- Professor Klara Nahrstedt: Principle Investigator
- Wenbo He: Ph.D. candidate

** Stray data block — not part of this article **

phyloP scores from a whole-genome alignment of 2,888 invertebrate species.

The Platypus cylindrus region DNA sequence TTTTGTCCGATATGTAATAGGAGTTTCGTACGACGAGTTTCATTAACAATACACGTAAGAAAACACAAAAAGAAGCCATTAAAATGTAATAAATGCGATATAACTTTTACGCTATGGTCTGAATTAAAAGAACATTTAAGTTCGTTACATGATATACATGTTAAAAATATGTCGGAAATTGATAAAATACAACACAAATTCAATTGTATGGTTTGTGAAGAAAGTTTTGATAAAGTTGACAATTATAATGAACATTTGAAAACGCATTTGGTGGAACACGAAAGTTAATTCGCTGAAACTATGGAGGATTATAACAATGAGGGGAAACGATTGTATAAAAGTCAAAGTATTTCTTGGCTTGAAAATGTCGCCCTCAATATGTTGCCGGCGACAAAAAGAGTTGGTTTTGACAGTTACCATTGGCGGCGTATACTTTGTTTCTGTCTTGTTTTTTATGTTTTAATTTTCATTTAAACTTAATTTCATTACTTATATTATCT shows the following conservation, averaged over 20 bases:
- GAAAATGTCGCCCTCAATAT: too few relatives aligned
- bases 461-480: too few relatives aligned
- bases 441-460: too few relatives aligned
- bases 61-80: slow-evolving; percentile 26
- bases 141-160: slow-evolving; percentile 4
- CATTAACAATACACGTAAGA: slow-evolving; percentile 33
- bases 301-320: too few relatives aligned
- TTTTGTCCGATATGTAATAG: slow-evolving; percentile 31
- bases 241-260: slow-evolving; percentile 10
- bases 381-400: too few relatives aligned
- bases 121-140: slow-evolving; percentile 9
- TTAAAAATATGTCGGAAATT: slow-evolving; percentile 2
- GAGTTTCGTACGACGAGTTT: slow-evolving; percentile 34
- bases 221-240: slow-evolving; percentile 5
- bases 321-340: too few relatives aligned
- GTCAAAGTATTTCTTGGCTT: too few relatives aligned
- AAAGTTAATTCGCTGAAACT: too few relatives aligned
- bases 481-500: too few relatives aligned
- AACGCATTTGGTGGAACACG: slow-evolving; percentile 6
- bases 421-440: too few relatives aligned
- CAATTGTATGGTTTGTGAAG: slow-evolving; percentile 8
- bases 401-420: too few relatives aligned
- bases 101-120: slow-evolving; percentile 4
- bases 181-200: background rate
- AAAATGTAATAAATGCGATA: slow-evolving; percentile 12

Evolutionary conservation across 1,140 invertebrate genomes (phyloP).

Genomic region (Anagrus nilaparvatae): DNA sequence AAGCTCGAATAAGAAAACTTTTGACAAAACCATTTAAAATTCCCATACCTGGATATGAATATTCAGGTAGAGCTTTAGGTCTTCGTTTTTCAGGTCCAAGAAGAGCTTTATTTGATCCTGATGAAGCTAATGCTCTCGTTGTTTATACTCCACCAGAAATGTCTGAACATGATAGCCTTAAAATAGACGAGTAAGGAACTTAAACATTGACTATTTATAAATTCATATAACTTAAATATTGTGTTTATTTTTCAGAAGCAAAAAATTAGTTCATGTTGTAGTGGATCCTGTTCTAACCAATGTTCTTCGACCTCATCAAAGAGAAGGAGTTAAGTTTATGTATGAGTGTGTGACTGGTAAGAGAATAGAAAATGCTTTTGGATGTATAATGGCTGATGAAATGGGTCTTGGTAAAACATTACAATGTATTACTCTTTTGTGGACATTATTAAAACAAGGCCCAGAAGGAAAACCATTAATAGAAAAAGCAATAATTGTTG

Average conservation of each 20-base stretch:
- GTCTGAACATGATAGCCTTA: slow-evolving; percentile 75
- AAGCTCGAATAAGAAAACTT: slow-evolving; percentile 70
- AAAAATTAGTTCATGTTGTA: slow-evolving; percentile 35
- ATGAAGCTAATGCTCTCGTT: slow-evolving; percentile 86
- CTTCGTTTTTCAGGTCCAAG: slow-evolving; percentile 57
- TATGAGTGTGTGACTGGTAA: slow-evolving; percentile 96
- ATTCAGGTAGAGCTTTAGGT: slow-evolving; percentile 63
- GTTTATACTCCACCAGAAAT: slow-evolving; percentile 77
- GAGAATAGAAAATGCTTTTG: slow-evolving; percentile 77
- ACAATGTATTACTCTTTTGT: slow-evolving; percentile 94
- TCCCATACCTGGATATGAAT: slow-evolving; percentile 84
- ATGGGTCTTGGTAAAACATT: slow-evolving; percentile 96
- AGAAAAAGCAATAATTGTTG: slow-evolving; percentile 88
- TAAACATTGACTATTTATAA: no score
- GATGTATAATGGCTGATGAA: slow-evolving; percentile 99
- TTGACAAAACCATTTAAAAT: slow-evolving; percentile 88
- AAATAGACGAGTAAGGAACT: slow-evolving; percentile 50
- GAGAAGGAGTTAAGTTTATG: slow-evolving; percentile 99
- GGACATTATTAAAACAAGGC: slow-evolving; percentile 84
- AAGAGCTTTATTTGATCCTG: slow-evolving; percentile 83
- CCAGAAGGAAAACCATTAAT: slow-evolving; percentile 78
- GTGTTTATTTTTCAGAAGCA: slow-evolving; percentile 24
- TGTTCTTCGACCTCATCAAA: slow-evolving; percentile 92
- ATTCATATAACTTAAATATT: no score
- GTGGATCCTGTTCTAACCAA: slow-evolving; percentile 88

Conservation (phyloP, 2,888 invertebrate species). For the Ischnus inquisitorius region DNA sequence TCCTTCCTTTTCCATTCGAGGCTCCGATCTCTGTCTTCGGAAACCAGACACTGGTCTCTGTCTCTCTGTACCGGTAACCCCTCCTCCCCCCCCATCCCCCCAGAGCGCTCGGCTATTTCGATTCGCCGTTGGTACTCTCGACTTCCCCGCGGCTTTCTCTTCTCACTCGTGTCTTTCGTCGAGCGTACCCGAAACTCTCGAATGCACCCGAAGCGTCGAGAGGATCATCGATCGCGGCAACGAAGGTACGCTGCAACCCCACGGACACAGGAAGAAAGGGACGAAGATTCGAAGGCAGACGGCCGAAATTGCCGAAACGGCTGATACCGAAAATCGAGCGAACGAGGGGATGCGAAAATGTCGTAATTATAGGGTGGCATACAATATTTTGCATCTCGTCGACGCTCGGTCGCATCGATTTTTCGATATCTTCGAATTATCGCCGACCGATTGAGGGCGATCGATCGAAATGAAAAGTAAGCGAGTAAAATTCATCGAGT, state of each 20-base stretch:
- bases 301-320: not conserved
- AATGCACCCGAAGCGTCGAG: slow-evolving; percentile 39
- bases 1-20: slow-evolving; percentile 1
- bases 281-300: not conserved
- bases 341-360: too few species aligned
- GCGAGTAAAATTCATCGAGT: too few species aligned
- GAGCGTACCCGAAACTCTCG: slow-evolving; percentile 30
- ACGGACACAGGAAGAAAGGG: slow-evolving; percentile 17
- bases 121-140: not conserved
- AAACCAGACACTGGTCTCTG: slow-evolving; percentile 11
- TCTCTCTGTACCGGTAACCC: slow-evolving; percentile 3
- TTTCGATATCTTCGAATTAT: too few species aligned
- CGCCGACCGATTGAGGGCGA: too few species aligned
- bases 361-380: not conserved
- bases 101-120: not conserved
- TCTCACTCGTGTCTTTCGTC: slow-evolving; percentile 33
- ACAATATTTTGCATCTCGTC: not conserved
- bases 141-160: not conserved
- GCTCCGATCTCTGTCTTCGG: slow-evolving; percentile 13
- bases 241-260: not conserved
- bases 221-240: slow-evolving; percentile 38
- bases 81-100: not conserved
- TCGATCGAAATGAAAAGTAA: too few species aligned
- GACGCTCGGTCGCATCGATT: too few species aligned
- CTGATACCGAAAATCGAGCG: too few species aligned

There are emerging needs of secure communications in mission-critical applications over wireless ad hoc networks, including battlefield communications, emergency rescue operations, and disaster recoveries. In these applications, it is important to support secure communications in “anywhere”, “anytime” and “anyhow” manner with following attributes: data integrity, authentication, confidentiality, non-repudiation, and service availability. Being good candidates to address these attributes, Public-Key Cryptography (PKC) schemes have advantages over the symmetric systems. However, characteristics of mission-critical ad hoc networks pose the following new challenges for the design of public key management schemes that would support secure communication over wireless ad hoc networks: 1. Vulnerability to the Sybil Attack: Wireless communications are prone to both active and passive attacks. The Sybil attack is an active attack and particularly detrimental to mobile ad hoc networks. When the Sybil attack happens, an attacker can claim multiple identities and the fake identities can easily defeat reputation and threshold protocols, where a legitimate node must rely on majority of nodes to reach decisions. Therefore, a node should not trust others unless the node can infer someone else is trustable from local information. 2. Unreliable Communications and Network Dynamics: Due to shared-medium nature of wireless links, flows may frequently interfere with each other. Moreover, a network may be partitioned frequently due to node mobility and poor channel condition. Mobile nodes may leave and join the ad hoc network frequently and new legitimated nodes may join the network later after some nodes have been deployed in the field. Mobility increases the complexity for trust management. 3. Large Scale: The number of ad hoc wireless devices deployed at an incident scene depends on specific nature of the incident. In general, the network size can be very large. In addition, an ad hoc network should be able to accommodate more mobile devices if necessary, therefore it is necessary to have newly deployed devices and previously deployed devices trust each other without introducing too much overhead. 4. Resource Constraints: The wireless devices usually have limited bandwidth, memory and processing power. Among these constrains, communication bandwidth consumption and memory are two big concerns for key management schemes. Wireless bandwidth is the scarcest resources in wireless network. On the other hand, memory concern for key storage is more and more evident, since the requirement on network scalability (or network size) is increasing. Given the above challenges 1 and 2, a node in a network may encounter untrustworthy peers and unreliable communication. Therefore, we need a self-contained key management scheme. A realistic assumption about mission-critical applications is that: Before mobile devices are dispatched to an incident area, they are able to communicate securely with the trusted authentication server in their domain center, and get prepared before their deployment. Once the wireless devices are dispatched into the incident area, the centralized trusted server loses control of these devices and the mobile devices cannot trust anybody if local information cannot authenticate it. In this paper, we design a self-contained public-key management scheme, where all necessary cryptographic keys (certificates) are stored at individual nodes before nodes are deployed in the incident area. As a result, we can expect almost zero communication overhead for authentication. In contrast to traditional certificate-based schemes, our authentication procedure does not require the communication of certificate, binding the node’s ID to its public key, and signed by an off-line trusted authority. The required storage space for traditional self-contained public key management schemes is of O(N) order. With challenges 3 and 4, storage space at individual nodes may be too small to accommodate self-contained security service, when network size N is large. Hence, we present a Self-contained public key Management Of Cryptographic Key (SMOCK), which scales logarithmically with network size, O(log N), with respect to storage space. We use combinatorial design to reduce the key space and achieve good scalability of the key management scheme. In SMOCK, a sender uses multiple keys to encrypt a message and a receiver needs multiple keys to decrypt the message. We have assessed SMOCK with respect to the communication overhead for key management, memory footprint, and resilience to node break-in by adversaries. Note that it is likely that adversaries may eventually break into a limited number of nodes over a certain period before a network detects the break-in and revokes the compromised keys. However, before the system detects break-ins, a majority of network nodes under SMOCK will operate securely even when a small amount of nodes are compromised.